The explosion balled fire in the sky where the Guild ship had been. The shock wave hit the copter, just short of the shielding hill; tossed it as a fall leaf in October gale, down into the valley. Lars caught the seat for a moment, then was torn loose, slammed against a wall. Simon managed to hang onto the controls a moment longer. The ship smashed into the pines, plowing a giant furrow through the green. Battered and broken, the ship lay half-buried in the hillside while the mighty explosion dwindled away in fading echoes among the mountain peaks.
Idly, Cain envied the fur on hi; pair of hunting cheetahs, for the wind blew chill through the valley The piled snow glinting high in the sun on the peaks noted the foretaste of winter, though the grass in this particular high meadow had not yet been frost-touched. Ahead, the man who had dropped from the now gone chopper was working up a slick slope, scrambling and slipping as foot slid on a loose rock or a pine cone. City type, thought Cain; first time in the mountains, probably. With a gliding movement Cain drew backwards, out of sight of the laboring stranger, and with a soundless command to the cheetahs began a steady trot to the ridge line. The shortsword belted about his tunic moved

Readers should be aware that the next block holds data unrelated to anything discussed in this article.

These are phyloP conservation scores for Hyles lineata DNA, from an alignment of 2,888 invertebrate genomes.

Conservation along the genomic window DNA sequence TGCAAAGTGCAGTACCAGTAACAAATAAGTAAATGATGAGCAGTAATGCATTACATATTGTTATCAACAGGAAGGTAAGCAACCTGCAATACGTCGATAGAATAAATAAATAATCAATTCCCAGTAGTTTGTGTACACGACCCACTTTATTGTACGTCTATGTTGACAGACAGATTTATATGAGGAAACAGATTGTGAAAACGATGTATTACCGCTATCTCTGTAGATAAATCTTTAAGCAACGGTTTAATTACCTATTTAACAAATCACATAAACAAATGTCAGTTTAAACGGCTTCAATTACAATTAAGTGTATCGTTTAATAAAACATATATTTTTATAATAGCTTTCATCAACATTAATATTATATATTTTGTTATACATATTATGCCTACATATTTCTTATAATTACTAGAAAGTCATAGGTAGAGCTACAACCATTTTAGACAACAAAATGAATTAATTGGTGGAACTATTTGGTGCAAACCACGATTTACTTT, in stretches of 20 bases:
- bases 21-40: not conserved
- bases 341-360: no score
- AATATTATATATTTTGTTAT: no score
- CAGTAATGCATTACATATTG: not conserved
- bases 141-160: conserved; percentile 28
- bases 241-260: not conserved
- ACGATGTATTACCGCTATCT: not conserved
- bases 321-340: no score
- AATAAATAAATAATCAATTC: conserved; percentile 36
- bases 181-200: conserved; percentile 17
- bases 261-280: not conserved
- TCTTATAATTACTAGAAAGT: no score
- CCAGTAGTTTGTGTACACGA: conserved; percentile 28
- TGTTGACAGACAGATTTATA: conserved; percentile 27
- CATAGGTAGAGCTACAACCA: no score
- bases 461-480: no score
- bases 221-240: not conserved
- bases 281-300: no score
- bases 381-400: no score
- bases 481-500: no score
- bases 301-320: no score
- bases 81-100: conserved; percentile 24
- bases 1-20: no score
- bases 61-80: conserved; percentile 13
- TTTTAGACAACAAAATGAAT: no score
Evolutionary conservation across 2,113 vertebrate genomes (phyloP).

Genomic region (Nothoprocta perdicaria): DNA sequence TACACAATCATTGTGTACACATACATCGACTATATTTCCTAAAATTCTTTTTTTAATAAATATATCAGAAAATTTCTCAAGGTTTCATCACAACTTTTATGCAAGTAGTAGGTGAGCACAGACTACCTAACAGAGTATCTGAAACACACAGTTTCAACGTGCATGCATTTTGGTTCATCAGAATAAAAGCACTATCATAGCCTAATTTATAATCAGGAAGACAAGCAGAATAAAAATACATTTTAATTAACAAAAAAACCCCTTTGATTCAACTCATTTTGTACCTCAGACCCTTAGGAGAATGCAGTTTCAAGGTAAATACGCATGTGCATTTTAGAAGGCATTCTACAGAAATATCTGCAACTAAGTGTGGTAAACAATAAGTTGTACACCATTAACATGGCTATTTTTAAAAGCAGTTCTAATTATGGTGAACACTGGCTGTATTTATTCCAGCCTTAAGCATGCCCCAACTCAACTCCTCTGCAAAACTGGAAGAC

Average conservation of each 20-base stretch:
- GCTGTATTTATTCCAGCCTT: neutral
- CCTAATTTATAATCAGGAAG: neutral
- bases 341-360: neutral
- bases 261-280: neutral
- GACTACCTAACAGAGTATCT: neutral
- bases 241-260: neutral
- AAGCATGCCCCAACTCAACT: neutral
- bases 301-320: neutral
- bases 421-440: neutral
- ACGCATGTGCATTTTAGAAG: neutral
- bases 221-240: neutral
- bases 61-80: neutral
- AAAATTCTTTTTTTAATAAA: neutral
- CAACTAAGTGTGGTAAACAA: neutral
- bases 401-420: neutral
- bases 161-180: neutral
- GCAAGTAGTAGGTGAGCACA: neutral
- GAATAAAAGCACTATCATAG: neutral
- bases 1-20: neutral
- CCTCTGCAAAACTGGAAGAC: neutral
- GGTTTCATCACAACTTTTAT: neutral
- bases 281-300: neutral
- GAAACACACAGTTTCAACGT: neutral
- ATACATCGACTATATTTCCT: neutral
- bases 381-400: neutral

smoothly with the rhythm of his stride, not slapping as with the ordinary runner. Ghosting along in the cover of scrub and pine came the cats.
Shaded by the ponderosa and blended into the scanty brush Cain listened to the sounds of the climber. An occasional profane ejaculation; the heavy panting of a man not used to the thin air of the high country. Then the heavily-clothed man made his way to the comparative level of the ridge and sank to the ground, breath rasping in his throat. He was loaded with a heavy pack; slung with binoculars, shortsword, and a radio. Across his shoulder was a rifle.
A rifle. Cain reconsidered. Even with his speed, he would have to be careful—he watched as the man shrugged out of the pack and carelessly tossed the rifle on it, to begin working with the radio. Or maybe not so careful; the man had the looks of a heavy. As such, he would not be too used to the rifle; he would go for his sword in a surprise encounter, out of habit. Motionless as the stony outcropping of the mountain itself, Cain listened.
"Silver from Indigo. Silver from Indigo."
"Indigo, this is Silver. Go ahead." Cain's ears picked up the faint answer from the receiver.
"In position. Any further instructions?"